Advances in LED technology layered lighting techniques, colour rendering,  and lighting controls give retailers more options to create visually enticing spaces that attract customers into the store and keep them lingering longer.

Klaus Ritschewald, Managing Director of specialist lighting supplier Euro Concepts, says customised lighting solutions are an integral aspect of any well-designed store. “The interplay between ambient and accent lighting showcases the entire store, while highlighting specific areas and food freshness, while atmospheric lighting creates a desired atmosphere and the look and feel of the store.”  

Partner with store design professionals

Working with qualified professional and experienced store designers and shopfitters is a must. Professional store designers have expertise in creating an efficient and logical store layout. They understand how to arrange aisles, displays, and product placements in a way that maximises traffic flow, encourages customer exploration, and minimises congestion.

Store designers understand the importance of aesthetics and visual appeal in attracting customers. They can create an inviting and appealing environment that enhances the overall shopping experience. They can also incorporate branding elements into the store design, such as logos, colours, and signage, to create a cohesive and recognisable brand image. This helps to reinforce brand identity and create a memorable shopping experience that differentiates a store from its competitors.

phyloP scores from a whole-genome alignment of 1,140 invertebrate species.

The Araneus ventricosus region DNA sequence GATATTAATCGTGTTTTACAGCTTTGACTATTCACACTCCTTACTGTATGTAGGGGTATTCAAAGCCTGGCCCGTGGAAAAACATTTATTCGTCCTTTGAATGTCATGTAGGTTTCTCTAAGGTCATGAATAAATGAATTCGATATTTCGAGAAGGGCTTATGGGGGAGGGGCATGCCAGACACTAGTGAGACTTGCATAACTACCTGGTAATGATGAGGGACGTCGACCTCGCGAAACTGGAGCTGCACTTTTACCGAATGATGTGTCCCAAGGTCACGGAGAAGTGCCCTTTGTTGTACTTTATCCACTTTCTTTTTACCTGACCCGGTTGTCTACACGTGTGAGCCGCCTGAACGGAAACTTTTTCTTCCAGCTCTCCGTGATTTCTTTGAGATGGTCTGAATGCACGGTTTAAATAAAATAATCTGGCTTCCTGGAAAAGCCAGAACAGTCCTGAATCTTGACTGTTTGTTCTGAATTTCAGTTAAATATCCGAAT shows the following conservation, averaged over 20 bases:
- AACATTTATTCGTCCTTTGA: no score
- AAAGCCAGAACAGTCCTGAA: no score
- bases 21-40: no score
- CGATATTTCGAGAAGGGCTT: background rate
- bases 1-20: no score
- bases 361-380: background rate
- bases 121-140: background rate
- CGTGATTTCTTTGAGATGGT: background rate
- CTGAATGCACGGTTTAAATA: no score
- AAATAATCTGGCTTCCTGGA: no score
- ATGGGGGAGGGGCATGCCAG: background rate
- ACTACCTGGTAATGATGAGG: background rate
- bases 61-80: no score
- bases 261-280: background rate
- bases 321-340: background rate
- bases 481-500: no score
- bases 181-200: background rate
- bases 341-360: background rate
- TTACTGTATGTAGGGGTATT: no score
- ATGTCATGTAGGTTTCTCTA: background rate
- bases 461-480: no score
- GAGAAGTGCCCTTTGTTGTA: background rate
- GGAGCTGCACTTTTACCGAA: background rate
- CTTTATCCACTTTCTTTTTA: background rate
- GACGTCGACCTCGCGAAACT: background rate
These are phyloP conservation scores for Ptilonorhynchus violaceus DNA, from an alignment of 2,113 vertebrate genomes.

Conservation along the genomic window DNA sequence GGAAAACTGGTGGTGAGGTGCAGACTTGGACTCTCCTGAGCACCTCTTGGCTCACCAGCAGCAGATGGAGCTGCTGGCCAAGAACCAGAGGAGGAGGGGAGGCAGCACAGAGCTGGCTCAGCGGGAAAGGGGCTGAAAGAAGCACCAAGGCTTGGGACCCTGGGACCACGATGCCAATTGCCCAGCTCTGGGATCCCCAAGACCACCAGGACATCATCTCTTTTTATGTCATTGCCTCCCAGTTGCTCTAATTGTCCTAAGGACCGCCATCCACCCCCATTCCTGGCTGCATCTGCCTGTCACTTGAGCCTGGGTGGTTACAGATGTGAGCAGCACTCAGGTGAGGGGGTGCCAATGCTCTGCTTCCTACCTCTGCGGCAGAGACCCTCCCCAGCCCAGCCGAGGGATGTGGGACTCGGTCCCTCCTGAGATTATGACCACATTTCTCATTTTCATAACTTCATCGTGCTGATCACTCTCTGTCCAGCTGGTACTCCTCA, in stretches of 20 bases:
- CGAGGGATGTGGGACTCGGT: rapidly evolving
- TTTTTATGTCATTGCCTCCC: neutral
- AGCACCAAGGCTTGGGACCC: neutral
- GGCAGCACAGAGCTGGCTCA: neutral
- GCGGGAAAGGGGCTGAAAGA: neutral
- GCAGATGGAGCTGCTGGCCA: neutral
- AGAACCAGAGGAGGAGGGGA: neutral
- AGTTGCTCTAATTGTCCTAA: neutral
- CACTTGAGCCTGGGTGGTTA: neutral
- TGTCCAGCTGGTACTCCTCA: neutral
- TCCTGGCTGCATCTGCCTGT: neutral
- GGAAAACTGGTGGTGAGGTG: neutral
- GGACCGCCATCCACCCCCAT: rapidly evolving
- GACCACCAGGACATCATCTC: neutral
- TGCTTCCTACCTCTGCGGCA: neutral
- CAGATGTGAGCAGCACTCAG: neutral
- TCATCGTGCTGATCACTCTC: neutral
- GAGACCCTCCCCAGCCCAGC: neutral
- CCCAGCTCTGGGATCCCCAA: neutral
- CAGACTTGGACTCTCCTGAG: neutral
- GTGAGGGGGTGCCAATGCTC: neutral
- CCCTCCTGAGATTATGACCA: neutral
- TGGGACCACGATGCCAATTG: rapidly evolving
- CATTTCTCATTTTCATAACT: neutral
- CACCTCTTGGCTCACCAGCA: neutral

Ultimately the value of professional store designers lies in creating a positive and convenient shopping experience for customers. They take into account factors such as ease of navigation, accessibility for different customer demographics, placement of amenities like shopping carts and baskets, and the overall atmosphere of the store.

Tell your story through store design

Tell your story, make your store a place people come to again and again. Create opportunities for people to talk about your store on social media. Store design sets the tone, sends a message, enhances the shopping experience and helps you make the most of your space. It’s well worth doing it right.  

Award-winning store design

Shoprite-owned Checkers was the overall category winner of the latest  South African Council of Shopping Centres (SASC) Retail Design & Development Awards. Checkers Foods’ flagship store in Franschhoek won the overall Spectrum Award for 2022, which recognises innovation as well as outstanding economic and creative achievements. The retailer also won in the New Developments category, with Checkers Drakenstein Sentrum, Paarl being the overall winner in this category. Checkers Foods Franschhoek was also the joint winner in the Retail Design – National Retailer category.

By Guy Lerner